WrestleCircus Leads the Pack of Impressive Promotions in Town

Photo Frankie Cardenas

Dusty Rhodes, the American Dream. Mark Henry, the world's strongest man. The phenom, the dead man, the Undertaker. Legends of pro wrestling that have called Austin home, and right now the city is in an independent revolution, with three local promotions. There's Inspire Pro Wrestling, spotlighting Lone Star State talent; Anarchy Championship Wrestling, celebrating Japanese joshi-style women's wrestling; and WrestleCircus. In less than a year, its blockbuster shows crammed with global talent like luchador Rey Fenix, and the super-hot wrestling faction the Bullet Club, have made headlines around the wrestling world. Last month, Dusty Rhodes' son Cody defended the prestigious Ring of Honor world championship in its ring, a moment that founder Al Lenhart called "really cool." It wasn't just his high-impact match with Scorpio Sky. After the bout, Lenhart said, "Cody was in the ring, holding a dog, with thumb tacks in his back, raising money for Austin Pets Alive!" WrestleCircus is a super-indie – part of that elite cadre of promotions mounting shows rivaling big companies with TV deals. Its success exceeds the wildest dreams of Al and his wife, Lexi, who never really planned on becoming wrestling promoters. They were happy with their corporate jobs – Al in IT sales, Lexi in pharmaceuticals – when a massive medical emergency changed everything. Recovering from a bout of neurotoxin poisoning, Al's mind went back to growing up poor and watching wrestling with his family as a kind of escape. He said, "When I started getting better, I came to Lexi and said, 'I want to set up a wrestling promotion.'" That didn't mean running away from their corporate day jobs, but instead applying the lessons learned from successful tech start-ups to the locker room. For example, they stream all shows via video gaming platform Twitch, which means viewers can tip wrestlers directly (for their next show, Texas vs. the World, all funds raised will go to Hurricane Harvey aid). Lenhart said, "When we travel for work, we get an itinerary, and we're not put in shoddy two-star hotels, and we don't pack 10 people into a room. We try to make the wrestlers feel like stars." Word of their shows' quality has been locker-room talk internationally, making it easy for them to get top-line talent. But for Al and Lexi, it's not about high-profile headliners. "It's this whole, inclusive thing that started with us focusing on the people behind the curtain and the people in the seats."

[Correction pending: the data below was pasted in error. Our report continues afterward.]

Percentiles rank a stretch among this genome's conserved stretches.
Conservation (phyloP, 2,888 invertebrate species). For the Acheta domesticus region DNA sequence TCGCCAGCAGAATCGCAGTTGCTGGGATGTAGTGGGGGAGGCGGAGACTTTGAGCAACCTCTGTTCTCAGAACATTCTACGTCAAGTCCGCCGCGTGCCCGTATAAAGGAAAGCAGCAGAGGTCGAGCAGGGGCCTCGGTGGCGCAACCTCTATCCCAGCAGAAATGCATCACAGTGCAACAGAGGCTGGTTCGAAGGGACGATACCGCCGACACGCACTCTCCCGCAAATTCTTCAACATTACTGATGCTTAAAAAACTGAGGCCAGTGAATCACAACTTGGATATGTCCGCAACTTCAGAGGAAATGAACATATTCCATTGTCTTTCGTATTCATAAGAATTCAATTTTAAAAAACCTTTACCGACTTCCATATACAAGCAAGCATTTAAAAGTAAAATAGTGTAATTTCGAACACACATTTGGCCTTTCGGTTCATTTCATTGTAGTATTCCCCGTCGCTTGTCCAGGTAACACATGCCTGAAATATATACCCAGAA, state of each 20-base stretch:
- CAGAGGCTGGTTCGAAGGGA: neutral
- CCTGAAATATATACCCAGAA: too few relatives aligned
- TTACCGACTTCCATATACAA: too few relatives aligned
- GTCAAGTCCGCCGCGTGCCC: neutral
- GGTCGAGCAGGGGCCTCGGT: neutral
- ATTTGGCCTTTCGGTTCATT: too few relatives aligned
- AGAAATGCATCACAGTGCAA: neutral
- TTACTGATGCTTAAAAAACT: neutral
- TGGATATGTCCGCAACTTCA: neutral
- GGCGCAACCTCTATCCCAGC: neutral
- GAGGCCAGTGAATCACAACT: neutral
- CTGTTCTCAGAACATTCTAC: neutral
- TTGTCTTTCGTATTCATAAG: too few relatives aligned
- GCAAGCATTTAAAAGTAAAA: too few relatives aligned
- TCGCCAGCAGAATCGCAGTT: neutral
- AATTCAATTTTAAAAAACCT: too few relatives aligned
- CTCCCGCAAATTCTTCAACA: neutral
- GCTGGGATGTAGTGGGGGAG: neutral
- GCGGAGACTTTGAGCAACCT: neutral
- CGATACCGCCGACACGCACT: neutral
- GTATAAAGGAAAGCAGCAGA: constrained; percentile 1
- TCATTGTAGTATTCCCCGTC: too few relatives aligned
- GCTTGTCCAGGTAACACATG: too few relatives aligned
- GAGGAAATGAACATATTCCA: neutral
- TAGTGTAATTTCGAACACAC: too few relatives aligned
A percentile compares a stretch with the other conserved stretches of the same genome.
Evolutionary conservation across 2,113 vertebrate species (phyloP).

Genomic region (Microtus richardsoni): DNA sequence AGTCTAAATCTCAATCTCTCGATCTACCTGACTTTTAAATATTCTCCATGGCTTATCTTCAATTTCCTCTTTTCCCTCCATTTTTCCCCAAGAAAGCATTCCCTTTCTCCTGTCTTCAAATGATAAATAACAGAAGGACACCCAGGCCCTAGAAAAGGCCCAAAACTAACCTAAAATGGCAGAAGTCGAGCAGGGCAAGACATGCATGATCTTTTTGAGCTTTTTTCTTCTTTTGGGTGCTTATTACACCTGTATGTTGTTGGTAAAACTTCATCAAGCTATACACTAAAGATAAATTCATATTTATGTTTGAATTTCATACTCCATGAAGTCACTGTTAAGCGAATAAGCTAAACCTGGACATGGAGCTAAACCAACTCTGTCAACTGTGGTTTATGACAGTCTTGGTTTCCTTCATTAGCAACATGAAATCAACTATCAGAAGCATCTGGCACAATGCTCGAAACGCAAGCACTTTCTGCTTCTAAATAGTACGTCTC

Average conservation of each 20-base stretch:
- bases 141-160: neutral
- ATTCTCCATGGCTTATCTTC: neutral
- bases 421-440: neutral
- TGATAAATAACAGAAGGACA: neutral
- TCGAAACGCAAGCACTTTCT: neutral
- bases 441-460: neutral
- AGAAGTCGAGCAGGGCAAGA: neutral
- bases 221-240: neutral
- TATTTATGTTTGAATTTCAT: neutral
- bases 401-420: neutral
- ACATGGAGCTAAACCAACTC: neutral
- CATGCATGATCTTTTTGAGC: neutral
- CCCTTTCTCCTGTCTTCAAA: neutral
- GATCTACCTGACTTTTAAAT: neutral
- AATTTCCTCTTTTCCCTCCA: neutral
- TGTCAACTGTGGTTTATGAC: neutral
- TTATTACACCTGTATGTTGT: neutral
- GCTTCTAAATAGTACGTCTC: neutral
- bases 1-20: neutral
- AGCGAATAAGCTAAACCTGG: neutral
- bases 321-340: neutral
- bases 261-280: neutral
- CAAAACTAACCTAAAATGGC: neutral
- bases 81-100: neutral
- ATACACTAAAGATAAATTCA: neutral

WrestleCircus: Texas vs. the World, Sept. 9; CircusMania, Oct. 21; Carnival Carnage, Nov. 18; Ring of Fire, Dec. 16. Travis County Expo Hall, 7311 Decker.

Inspire Pro Wrestling: Fade to Black III, Nov. 12. Austin Sports Center, 425 Woodward.

Anarchy Championship Wrestling:

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